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NIM is TranSystems' e-newsletter distributed to more than 10,000 subscribers nationwide. The electronic publication features top news and expert commentary on target market segments in the transportation industry.
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Virtual Reality and Transportation

Article Commentary - A Step Further...
A major amusement park is experimenting with taking old roller-coasters and using virtual reality headsets to give riders a completely different experience every time they ride the roller coaster. Riders can choose between experiences like flying in a fighter jet to riding in a raft on a set of rapids - all choreographed to the movements of the roller coaster. Two riders right next to each other can have a completely different experience while riding on the same roller coaster - and breathe new life into an old ride.

MGM studios has used this technique for years using big movie screens to change the roller coaster experience (such as the Harry Potter experience). But these are just single examples of how virtual reality is going to change real life experiences in the future.

Imagine the implications to transportation of all types. Riders on public transit could get a virtual reality experience that let's them pretend they are in the Alps, while riding through Chicago. Or consider shopping for a vehicle. Several media outlets are reporting that automakers are considering using virtual reality sales dealerships to show customers a range of models of vehicles and even allow them to experience a test drive in the vehicle. There's obviously a lot of things to consider and work out, but the notion that they are testing it and getting initial customer feedback is exciting and interesting.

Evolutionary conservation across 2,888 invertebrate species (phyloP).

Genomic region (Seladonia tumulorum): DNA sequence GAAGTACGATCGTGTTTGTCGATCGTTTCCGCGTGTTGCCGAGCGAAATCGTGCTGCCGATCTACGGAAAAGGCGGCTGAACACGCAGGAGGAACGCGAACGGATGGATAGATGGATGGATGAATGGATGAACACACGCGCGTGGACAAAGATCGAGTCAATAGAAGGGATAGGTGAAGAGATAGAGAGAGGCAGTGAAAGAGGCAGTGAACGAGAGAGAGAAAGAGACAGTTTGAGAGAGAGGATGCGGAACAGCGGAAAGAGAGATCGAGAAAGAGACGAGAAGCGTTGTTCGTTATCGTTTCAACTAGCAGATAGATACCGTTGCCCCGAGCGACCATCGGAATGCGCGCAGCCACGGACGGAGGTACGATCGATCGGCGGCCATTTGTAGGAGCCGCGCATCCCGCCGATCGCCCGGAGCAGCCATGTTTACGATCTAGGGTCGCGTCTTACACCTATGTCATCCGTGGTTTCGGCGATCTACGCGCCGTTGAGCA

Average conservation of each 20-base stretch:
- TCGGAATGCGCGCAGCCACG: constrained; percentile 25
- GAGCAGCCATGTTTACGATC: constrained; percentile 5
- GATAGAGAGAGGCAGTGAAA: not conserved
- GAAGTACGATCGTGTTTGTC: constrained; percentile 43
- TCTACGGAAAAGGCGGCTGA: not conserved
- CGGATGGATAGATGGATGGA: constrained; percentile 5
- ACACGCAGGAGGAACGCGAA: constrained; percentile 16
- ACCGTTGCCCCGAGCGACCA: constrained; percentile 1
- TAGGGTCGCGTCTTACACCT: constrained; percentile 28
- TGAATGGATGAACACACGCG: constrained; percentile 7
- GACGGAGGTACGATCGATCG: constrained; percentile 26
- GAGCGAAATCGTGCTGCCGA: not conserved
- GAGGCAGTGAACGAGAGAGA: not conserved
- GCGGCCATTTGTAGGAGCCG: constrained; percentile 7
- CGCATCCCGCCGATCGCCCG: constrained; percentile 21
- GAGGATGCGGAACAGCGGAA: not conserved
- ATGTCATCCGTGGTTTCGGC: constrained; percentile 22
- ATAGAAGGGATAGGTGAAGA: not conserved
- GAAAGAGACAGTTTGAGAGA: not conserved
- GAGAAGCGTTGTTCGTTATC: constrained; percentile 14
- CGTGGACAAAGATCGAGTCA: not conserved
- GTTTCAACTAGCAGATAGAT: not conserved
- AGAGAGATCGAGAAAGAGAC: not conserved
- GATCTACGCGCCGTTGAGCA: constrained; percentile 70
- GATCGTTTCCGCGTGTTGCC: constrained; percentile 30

Today's consumer is different than those a decade ago, and that's the bottom line that we have to evolve to. They grew up not only with technology, but advanced technology. Many Millennials can't remember a time when they didn't have a cell phone - and a large group of teenagers have a difficult time remembering when it wasn't a smart phone with internet access. They are accustomed to experiencing the world through digital eyes - and companies that embrace this "acceptance" of a digital medium are probably going to do well. There could obviously be early limits to what a consumer will allow via these technologies. And, we don't know whether a consumer will be willing to part with their money after a virtual reality experience - especially for something as expensive as a car.
But, for entertainment purposes, there is a definitive future for virtual reality and how it will become a key part of our lives in the future.  And, there's no denying the power of trying to tie virtual reality into transportation experiences. Anything that can change real reality into virtual reality creates some interest for consumers.
News in Motion is an e-newsletter keeping you current on news and trends in the transportation industry.